CHILDREN OF ISRAELThe author describes the museum in great detail, along with his thoughts as a not-very-religious British Jew. He writes of his visit:
"I am a party of one. I have arrived at opening time when the museum is pretty much empty apart from a group of schoolchildren, seven-year-olds in bright yellow polo shirts being arranged cross-legged on the floor by their teacher, ready for their early induction into Diaspora history. I feel a twinge of affectionate sympathy for them: I know the weight that will shortly be settling on their small shoulders. The Jewish world has for some time been committed to teaching children about the Holocaust both as a proper memorial and to inculcate vigilance. What you have drummed into you as a Jewish child is that it has happened once and can happen again. You are introduced at an early age to some of the most horrifying crimes of violence and degradation ever perpetrated. Inevitably, they haunt you. More than that, they come to structure your imagination and moral understanding. You grow up asking questions about how you might have acted in the ghettos or camps, or who among your friends could be trusted to hide you in their attic if push came to shove. Moreover, you are left with the conviction that, in extremis, this is how humans are: a little hyperinflation, some food shortages, and man will be a wolf to man. This is what these seven-year-olds are about to learn—and who is to say, as the bodies pile up in Syria and the Congo and elsewhere, that it is wrong?"And he draws these conclusions from one of the final exhibits --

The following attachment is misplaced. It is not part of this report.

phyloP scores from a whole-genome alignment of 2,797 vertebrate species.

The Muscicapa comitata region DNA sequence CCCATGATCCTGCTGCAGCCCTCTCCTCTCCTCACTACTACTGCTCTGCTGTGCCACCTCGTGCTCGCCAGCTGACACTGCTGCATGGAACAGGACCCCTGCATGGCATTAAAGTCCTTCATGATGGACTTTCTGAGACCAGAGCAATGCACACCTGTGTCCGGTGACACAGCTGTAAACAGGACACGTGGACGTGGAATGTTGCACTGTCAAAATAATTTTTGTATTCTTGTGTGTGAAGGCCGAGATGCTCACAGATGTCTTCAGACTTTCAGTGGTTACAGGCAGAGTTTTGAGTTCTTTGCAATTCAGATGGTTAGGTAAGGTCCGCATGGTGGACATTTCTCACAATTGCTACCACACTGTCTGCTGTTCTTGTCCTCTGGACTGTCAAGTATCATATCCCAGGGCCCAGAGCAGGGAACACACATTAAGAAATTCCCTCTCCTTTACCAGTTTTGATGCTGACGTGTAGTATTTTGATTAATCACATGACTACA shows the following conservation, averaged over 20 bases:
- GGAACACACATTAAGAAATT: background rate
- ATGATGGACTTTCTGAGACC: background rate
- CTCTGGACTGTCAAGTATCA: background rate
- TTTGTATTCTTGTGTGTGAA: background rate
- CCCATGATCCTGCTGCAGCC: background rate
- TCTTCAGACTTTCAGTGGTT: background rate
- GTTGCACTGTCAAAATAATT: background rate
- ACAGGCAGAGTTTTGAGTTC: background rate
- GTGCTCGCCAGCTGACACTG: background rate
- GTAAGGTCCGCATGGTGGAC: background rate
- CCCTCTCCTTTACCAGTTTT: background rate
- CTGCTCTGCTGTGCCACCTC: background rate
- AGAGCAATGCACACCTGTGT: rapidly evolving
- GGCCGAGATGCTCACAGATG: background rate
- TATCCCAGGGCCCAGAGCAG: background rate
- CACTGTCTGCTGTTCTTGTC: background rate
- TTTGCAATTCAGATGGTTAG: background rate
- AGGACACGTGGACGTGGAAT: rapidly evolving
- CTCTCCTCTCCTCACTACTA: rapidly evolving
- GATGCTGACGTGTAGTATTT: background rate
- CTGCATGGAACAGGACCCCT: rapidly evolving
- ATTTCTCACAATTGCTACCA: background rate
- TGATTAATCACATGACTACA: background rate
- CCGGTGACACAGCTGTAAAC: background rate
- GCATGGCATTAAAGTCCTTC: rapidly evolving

It's a relief to move on to the endearingly outmoded displays on family and religious life with their plaster-cast models of studious children, festive meals and rites of passage. The coherence of Diaspora life that kept it robust enough to survive for 2,000 years is located here, in piety, recitation and repetition, the daily prayers, the dietary restrictions, the bar mitzvahs and marriages under ceremonial canopies, the funeral rites. For many who define themselves as cultural Jews, this raises a question. How can this identity be preserved in the absence of religious observance? The museum doesn't have an answer. I walk through the dimly lit displays among new arrivals at the museum, drifting between wall displays and glass cases. In a later gallery, I see celebrated Jewish contributors to science, music and literature. I watch the faces of Saul Bellow, Nelly Sachs, Nadine Gordimer and other Nobel literature laureates flash up on a screen. Leonard Bernstein waves his baton, Freud looks grave, Kafka haunted, and Einstein turns his dopey face to yet another camera. Figures from the great flourishing of assimilated, post-Enlightenment Jewish life, they are almost all of them non-religious. Consequently they disrupt, even terminate, the story that the museum tells."A big conversation is going on in the Jewish press and sometimes more in public these days, between the rabbis and representatives of various traditional Jewish lifestyles and Jews who are forging new identities, particularly about the choices made by mixed-background families. Example, Being 'Partly Jewish' in the New York Times. What strikes me about them is that the traditionalists seem so focused on convincing the others to change, to dictate the choices of those who have taken a different path. This author is interesting in how he doesn't pay any attention to what they say.